By the end of Key Stage 5 students will demonstrate a complex understanding of sociological theories for analysing society such as conflict theory (Marxism, feminism), functionalism, interpretivism and research methods. They will be able to analyse and evaluate theories of, and approaches to, the study of behaviour in society, including their practical application to examples of service provision, legislation or the functioning of institutions in society such as the family, the media, the criminal justice system and education. Students will be taught how to communicate their ideas effectively, learning exam techniques which will enable them to maximise their outcomes. They will be introduced to sociological terminology and vocabulary and taught how to develop their written responses to meet the expectations of the syllabus and its examinations.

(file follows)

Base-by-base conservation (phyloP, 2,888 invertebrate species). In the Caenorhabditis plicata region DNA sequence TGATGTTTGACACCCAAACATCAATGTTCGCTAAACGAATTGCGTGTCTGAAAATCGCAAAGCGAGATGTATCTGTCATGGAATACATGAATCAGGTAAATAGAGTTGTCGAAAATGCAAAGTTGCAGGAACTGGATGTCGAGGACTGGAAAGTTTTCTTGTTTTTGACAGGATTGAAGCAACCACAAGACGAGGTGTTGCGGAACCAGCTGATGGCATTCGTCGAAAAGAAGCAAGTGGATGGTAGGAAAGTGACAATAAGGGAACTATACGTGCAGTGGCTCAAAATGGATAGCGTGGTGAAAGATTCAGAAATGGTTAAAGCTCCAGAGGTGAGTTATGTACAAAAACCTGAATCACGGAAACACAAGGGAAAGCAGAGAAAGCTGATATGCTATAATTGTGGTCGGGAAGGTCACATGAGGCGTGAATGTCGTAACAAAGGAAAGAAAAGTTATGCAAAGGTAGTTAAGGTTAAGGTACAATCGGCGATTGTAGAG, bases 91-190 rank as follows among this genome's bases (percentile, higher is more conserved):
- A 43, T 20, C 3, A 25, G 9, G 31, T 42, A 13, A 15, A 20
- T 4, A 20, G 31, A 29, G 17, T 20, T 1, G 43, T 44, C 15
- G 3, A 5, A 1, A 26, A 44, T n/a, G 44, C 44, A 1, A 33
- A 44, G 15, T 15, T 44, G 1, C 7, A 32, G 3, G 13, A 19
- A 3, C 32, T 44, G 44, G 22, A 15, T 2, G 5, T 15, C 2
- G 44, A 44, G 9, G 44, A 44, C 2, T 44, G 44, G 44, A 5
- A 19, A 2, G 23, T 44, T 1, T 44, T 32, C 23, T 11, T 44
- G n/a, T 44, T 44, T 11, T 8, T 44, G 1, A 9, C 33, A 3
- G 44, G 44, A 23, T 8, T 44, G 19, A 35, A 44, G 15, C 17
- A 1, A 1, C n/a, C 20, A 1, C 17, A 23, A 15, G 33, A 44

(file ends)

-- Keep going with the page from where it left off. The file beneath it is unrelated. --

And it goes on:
Students should be able to identify and discuss different sociological perspectives and be able to apply their knowledge and understanding to the topic areas covered. They should evaluate ideas presented to them by identifying links and evidencing their ideas creating relevant, well-structured, and evidentially supported evaluations. They should understand how to use the viewpoints of different sociological perspectives critically and discern how and why contrasting arguments and interpretations of the world have been arrived at. They should also be able to show their skills at sociological research and be able to apply these skills to potential research scenarios successfully.

Content Topics